The Wisconsin Department of Administration is directed to require, through its fleet management policy, that all state agencies reduce the use of petroleum-based gasoline in state-owned vehicles by 20% by 2010 and 50% by 2015, and reduce the use of petroleum-based diesel fuel for those vehicles that operate on diesel by 10% by 2010 and 25% by 2015. (Reference Executive Order 141, 2006)
The Wisconsin Department of Agriculture, Trade and Consumer Protection (DATCP) is directed to develop an awareness plan designed to facilitate the use of renewable fuels in the state's flexible fuel vehicle (FFV) fleet. The plan should ensure the following: that all FFVs in the state's fleet are identifiable; that all state employees driving FFVs are aware of the renewable fueling stations nearby; and that all state employees strive to use renewable fuels when operating FFVs and diesel powered vehicles in the fleet, whenever practical and cost effective. The DATCP is also directed to actively pursue the establishment of additional renewable fueling facilities at public retail outlets. (Reference Executive Order 141, 2006)
The Clean Fuel Fleet Program (CFFP), administered by the Wisconsin Department of Natural Resources, affects the six-county (Milwaukee, Waukesha, Ozaukee, Washington, Racine, and Kenosha) severe ozone non-attainment area. The CFFP requires fleets in Southeastern Wisconsin to purchase a specific percentage of LEVs. The CFFP applies to both public and private fleets based on fleet size and vehicle weight. Fleets can earn credits and are responsible for calculating and trading.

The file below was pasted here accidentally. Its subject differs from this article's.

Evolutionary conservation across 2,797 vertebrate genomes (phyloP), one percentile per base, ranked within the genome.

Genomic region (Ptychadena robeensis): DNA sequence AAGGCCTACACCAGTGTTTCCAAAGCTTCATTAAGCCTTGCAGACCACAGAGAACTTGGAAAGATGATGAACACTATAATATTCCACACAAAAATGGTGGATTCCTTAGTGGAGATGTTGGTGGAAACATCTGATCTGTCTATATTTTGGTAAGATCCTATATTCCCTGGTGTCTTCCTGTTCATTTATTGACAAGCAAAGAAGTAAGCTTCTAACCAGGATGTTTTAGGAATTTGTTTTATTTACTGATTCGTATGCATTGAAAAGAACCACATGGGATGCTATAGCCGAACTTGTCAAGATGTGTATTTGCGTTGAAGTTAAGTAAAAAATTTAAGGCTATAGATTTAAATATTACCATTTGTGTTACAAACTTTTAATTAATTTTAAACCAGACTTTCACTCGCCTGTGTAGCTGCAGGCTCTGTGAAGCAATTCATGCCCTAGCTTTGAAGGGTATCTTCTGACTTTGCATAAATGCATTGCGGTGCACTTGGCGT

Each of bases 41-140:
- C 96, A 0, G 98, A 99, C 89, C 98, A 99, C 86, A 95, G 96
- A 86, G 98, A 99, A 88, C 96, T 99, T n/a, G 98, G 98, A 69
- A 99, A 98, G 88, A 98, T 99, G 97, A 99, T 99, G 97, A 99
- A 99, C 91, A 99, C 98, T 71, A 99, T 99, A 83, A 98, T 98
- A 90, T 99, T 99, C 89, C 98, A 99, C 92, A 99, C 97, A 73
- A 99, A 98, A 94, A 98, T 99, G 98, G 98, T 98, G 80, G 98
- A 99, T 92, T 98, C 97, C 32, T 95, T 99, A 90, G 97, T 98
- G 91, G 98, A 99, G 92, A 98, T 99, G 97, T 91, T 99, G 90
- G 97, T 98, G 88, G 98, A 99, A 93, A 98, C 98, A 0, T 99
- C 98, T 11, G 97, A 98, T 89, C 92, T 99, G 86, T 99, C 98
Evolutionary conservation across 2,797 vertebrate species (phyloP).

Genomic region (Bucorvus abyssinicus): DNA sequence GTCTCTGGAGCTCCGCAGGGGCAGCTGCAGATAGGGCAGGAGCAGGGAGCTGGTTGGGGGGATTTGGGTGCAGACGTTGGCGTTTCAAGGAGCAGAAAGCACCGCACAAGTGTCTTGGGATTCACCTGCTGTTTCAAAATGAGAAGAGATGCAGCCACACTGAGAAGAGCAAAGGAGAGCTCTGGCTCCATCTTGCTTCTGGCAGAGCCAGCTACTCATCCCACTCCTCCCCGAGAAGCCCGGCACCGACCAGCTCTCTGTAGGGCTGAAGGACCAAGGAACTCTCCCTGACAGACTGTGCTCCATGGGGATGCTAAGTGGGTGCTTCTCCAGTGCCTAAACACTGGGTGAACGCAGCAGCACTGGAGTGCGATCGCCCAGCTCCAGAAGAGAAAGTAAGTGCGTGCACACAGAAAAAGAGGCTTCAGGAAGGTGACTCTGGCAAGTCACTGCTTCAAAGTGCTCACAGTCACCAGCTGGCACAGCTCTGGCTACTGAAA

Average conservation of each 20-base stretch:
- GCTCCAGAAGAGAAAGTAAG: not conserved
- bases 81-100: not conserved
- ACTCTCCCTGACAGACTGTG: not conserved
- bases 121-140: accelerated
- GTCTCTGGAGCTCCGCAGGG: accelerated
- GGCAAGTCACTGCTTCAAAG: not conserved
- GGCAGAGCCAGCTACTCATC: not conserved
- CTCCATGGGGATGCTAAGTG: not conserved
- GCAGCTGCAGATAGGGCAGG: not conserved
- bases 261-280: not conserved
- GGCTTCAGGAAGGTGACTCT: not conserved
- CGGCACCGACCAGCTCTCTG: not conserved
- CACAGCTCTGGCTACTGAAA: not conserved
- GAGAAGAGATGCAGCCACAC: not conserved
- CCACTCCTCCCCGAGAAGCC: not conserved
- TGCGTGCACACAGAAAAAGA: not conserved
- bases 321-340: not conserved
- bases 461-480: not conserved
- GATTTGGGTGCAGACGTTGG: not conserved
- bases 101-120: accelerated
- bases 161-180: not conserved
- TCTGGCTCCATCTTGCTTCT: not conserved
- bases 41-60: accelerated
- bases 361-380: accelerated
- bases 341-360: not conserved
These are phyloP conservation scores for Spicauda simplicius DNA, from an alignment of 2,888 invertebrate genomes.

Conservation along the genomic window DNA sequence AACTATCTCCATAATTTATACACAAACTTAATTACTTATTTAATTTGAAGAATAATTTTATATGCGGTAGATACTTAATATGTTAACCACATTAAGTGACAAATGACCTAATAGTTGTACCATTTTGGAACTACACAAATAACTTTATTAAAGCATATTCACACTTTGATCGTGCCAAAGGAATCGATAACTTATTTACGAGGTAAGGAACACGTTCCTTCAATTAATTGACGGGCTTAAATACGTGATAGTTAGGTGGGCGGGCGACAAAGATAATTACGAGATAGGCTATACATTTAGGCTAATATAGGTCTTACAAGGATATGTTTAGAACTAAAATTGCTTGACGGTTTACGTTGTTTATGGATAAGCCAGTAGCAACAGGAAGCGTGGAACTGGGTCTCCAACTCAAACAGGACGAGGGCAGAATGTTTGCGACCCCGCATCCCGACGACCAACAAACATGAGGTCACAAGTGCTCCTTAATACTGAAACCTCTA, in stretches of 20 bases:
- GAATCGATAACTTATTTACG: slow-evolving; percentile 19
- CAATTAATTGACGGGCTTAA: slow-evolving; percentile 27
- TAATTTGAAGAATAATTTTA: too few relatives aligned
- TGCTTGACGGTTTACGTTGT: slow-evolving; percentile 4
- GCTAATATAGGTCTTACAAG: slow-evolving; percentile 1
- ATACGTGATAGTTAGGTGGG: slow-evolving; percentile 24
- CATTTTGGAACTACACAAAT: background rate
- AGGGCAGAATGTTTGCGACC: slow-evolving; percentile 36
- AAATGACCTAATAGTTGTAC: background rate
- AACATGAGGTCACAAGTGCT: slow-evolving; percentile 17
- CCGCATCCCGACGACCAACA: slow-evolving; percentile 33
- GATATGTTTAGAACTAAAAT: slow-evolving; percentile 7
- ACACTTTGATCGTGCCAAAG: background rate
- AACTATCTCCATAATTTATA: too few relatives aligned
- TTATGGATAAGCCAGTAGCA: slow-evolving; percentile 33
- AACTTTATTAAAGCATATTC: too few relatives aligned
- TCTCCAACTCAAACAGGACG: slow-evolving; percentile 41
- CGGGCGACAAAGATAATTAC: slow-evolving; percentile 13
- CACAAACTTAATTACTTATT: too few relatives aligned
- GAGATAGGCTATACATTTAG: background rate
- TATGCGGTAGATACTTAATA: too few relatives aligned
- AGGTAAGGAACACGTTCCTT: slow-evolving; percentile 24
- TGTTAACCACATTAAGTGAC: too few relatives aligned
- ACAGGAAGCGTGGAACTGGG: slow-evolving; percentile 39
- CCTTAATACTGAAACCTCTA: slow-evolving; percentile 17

Executive Order 101 directs the Secretaries of various state agencies to establish the Corsortium on Biobased Industry to recommend policy and commercialization strategies for state goals that promote the development and use of biobased products and bioenergy using federal and state programs and reduce Wisconsin's dependence on foreign oil. See the Consortium on Biobased Industry Web site for the final report on findings and recommendations submitted to the Governor. (Reference Executive Order 101, 2005)
The Wisconsin Department of Revenue offers a state AFV tax deduction identical to the federal AFV tax deduction. Taxpayers who placed AFVs into service in 2002 and 2003 are entitled to the full deduction. The deduction is reduced by 25% for vehicles placed in service in 2004, by 50% for vehicles in 2005, and by 75% for vehicles in 2006. No deduction is available for clean fuel vehicles placed in service in 2007. The full deduction is $50,000 for any truck or van with a gross vehicle weight rating (GVWR) of at least 26,000 pounds (lbs.) or a bus with seating capacity of at least 20 adults. The deduction is $5,000 for a truck or van with a GVWR greater than 10,000 lbs. and $2,000 for vehicles under 10,000 lbs.